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The use of EEA family permits under the ‘Surinder Singh’ provision

October 7th, 2013

In 1992 a precedent was set, since known as the Surinder Singh provision, making it technically possible for a British citizen to bring in a non-EEA partner or spouse to the UK on an EEA permit. Until the new financial thresholds for sponsorship under the settlement category came into effect last year setting minimum earnings for a sponsor, the Surinder Singh provision was considered by most people to be too cumbersome a method to use and potentially very costly, if it resulted, as it often does, in the sponsor having to give up their permanent employment in the UK in order to gain economic migrant status in the EEA. Anyone working in another EEA state, even if only for a short while for example a few months, can bring in a foreign partner, husband or wife under EU law rather than UK law as far as the visa/entry clearance is concerned. This means that their employment status in the UK and their income is irrelevant to the application.

The £18,600 minimum annual salary ruling came into force in July 2012 and has caused a lot of distress to many who were wishing to bring into the UK a partner or spouse on a UK settlement visa, and who do not have the requisite salary. The amount required goes up with every dependent child and so many who would not otherwise consider it are taking the Surinder Singh route to reunite their families.

Because EEA citizens have stronger migration rights than UK citizens, they can bring in family members to the UK under EU regulations. Anyone from a member of the EEA can bring in non-EEA family members to the UK and hundreds of thousands of immigrations follow this route every year. Until the minimum earnings threshold was brought in, this was economically not very viable for most UK citizens unless they already worked abroad as a matter of course, but with other obstacles now in the way, more people are using the Surinder Singh provision and if the Home Office appeal against the recent High Court judgement on the financial rules is upheld, this number is likely to continue to rise.

As the only English-speaking country in the EEA, Ireland gets a lot of economic migrants from the UK seeking to establish their standing. Although the language can be a problem, Spain and Portugal are also popular destinations, most likely because of their large number of bar and restaurant openings and their need for English speakers in the tourist trade. The Netherlands is also a popular choice, because of the country’s well deserved reputation for having a large number of very competent English speakers.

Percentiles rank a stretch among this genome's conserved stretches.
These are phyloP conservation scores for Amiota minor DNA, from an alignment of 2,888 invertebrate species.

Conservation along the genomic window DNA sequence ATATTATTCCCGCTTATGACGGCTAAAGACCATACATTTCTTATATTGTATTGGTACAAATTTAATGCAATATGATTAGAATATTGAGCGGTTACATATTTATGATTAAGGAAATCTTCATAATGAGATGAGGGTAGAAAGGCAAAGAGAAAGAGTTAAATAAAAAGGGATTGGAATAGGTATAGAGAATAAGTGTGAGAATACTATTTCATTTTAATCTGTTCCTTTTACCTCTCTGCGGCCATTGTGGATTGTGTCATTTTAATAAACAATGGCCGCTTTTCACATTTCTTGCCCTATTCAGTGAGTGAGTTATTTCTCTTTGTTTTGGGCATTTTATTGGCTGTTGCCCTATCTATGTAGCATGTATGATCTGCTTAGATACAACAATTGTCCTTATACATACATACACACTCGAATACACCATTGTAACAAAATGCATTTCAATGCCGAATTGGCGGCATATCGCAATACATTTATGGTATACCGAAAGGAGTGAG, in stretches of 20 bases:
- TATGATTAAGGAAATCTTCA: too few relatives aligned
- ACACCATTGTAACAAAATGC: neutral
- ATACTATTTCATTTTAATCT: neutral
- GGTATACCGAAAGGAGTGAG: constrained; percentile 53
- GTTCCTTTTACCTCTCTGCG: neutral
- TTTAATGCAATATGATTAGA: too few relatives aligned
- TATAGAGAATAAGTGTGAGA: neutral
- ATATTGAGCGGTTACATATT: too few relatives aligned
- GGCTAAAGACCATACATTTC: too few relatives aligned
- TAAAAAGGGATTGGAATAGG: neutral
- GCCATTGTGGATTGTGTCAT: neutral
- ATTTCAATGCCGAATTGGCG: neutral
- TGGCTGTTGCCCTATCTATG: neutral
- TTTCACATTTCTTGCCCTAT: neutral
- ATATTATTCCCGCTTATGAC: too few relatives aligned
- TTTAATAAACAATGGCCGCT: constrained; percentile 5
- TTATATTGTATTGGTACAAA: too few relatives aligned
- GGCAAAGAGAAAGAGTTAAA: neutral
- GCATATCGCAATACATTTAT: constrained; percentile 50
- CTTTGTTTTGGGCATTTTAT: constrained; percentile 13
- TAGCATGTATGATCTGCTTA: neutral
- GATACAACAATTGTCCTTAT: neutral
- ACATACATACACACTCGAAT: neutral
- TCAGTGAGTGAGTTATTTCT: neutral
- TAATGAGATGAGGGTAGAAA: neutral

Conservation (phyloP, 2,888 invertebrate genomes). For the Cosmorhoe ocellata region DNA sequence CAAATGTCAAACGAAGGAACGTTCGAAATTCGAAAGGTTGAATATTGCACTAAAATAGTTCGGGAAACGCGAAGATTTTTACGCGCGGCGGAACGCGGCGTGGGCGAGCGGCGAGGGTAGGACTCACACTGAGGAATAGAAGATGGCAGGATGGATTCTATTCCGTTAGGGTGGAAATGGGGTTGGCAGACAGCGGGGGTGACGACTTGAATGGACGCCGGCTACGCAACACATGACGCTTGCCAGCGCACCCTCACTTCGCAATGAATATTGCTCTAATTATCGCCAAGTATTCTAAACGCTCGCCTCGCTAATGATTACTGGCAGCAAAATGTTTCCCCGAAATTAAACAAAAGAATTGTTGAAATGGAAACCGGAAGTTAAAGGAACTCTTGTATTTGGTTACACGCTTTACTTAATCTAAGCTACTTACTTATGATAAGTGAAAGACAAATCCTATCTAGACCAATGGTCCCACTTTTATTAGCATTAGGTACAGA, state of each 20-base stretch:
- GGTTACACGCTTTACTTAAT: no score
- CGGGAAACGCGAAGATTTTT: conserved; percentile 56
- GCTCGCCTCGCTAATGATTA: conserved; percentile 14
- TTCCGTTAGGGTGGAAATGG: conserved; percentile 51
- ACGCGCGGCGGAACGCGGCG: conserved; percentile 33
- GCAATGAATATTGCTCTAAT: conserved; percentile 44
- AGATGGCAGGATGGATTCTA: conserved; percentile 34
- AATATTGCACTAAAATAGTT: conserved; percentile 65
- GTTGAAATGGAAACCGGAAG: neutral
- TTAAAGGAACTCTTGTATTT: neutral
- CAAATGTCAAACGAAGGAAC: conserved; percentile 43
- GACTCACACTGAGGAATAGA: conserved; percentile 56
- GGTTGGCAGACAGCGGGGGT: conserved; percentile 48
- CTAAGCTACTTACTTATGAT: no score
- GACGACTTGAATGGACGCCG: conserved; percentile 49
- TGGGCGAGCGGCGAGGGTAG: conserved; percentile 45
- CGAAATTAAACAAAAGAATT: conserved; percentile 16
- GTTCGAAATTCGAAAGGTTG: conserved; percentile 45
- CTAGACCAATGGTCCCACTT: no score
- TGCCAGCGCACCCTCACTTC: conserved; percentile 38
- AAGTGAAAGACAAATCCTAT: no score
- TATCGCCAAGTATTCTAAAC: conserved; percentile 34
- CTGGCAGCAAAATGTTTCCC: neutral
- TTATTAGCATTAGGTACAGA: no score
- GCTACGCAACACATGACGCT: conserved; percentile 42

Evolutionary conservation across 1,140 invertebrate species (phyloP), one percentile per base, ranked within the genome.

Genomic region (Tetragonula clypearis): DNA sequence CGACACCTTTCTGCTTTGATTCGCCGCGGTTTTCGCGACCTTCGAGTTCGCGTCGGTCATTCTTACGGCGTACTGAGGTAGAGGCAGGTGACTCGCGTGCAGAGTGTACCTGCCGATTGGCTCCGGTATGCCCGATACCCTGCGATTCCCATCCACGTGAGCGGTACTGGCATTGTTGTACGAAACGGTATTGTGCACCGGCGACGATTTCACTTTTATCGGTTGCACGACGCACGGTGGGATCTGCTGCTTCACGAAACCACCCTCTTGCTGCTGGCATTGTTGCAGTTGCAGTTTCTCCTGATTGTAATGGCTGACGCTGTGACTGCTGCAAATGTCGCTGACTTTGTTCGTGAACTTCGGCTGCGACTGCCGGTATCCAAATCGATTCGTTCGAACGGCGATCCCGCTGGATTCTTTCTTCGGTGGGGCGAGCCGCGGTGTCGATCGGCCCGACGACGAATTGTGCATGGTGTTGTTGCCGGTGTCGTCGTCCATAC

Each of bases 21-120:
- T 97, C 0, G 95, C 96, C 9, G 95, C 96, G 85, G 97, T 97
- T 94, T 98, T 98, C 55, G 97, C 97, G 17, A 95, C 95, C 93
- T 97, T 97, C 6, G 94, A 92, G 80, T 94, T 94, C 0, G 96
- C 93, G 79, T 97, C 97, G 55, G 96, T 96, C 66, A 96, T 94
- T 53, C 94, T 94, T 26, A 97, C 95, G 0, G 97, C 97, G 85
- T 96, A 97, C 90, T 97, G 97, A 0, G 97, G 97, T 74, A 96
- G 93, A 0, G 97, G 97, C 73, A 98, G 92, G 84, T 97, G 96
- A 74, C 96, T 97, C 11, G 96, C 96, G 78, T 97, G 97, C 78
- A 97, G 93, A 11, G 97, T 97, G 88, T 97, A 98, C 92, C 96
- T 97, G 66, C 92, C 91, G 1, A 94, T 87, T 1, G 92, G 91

Although no overt moves have been made to do so, commentators believe nevertheless that the Surinder Singh route will be closed as soon as the UKBA lawyers can make a good case. It is true that it appears to contradict other UK legislation that non-British citizens using this provision can bring family members into the UK from outside the EU easier than UK citizens who are permanently resident. EU law does overrule UK law in many sectors, but feeling is very strong that this should not be the case in any area to do with borders and immigration.

The UK Border Agency (UKBA) guidelines do state that any application will be refused if it cannot be proved the British citizen was genuinely engaged in employment or self-employment in the country of application. Despite this assertion, there is no hard and fast rule that precludes a UK citizen from using the Surinder Singh provision rather than going through the costly process of applying for a visa for a partner or spouse which is bound to be refused on financial grounds. UK marriage visa rules are at the best of times a complicated area and the EEA economic migrant status ‘loophole’ just makes it much more complex. Currently, however, there are no strictures other than practical ones to prevent the Surinder Singh provision from being used.